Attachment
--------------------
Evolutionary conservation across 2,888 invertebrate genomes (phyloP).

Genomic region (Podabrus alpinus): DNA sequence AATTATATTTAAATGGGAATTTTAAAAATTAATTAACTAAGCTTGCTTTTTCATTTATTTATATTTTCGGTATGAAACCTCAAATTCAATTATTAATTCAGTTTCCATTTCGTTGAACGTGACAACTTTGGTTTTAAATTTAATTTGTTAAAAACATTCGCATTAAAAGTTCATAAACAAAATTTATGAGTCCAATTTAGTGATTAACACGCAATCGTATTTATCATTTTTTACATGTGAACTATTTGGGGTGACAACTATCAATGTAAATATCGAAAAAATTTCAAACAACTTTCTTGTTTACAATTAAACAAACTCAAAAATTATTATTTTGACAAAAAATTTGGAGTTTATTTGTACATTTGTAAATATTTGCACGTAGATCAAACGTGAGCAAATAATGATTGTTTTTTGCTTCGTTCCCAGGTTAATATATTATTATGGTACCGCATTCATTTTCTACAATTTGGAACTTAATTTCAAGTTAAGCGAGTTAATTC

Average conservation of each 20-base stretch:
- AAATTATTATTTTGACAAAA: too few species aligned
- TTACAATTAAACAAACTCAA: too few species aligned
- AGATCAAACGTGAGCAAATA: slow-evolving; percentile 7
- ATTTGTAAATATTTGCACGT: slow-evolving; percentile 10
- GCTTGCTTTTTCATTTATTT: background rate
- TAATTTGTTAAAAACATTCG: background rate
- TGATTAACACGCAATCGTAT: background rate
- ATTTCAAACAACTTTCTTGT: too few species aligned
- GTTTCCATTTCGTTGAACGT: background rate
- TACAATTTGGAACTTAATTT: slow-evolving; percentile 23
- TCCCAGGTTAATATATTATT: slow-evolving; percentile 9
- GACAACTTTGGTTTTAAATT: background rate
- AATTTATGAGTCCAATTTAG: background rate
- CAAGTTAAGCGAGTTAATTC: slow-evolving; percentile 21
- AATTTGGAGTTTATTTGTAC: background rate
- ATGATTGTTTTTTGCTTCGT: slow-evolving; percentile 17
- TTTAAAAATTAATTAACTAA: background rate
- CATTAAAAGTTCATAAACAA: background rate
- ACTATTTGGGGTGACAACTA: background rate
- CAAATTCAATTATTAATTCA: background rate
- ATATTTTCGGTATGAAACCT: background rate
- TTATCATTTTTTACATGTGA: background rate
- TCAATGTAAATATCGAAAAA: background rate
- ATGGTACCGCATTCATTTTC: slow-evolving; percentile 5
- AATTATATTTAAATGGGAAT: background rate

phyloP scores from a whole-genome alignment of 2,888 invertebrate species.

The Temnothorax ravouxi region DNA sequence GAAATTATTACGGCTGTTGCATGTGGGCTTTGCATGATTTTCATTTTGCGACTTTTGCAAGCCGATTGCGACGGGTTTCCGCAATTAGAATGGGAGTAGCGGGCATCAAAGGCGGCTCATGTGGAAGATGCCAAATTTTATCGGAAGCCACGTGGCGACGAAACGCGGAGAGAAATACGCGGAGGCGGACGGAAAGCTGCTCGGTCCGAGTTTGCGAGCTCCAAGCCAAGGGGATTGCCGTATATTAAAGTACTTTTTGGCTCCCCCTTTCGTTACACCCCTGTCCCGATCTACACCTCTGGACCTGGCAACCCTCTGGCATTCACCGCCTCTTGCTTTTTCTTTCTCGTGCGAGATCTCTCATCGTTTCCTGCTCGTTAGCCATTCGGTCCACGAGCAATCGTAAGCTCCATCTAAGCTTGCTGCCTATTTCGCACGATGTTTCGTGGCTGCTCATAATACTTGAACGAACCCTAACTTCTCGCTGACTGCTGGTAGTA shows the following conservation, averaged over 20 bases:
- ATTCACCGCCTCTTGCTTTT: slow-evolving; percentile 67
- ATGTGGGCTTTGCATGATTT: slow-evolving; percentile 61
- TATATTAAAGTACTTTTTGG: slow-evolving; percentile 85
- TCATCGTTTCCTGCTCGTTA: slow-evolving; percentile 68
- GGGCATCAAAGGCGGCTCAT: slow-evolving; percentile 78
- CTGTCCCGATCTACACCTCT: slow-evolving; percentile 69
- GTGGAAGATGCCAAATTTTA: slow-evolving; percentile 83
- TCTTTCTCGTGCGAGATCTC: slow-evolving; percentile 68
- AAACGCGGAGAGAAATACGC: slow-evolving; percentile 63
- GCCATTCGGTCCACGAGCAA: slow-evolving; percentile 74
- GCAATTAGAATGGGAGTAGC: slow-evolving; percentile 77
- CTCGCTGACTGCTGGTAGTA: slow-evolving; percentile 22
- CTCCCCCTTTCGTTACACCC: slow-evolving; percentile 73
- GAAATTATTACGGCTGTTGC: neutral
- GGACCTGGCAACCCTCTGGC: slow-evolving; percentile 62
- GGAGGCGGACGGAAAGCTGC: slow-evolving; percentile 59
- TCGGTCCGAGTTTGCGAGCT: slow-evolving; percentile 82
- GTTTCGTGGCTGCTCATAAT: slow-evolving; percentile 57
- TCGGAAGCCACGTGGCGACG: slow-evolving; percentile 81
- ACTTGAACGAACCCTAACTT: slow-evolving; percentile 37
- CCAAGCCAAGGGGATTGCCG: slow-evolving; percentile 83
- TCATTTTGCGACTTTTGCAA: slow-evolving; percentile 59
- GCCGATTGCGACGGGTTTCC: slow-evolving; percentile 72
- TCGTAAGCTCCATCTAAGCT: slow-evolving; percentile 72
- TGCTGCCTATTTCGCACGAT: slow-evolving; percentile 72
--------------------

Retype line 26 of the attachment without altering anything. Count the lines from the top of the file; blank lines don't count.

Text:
- TCAATGTAAATATCGAAAAA: background rate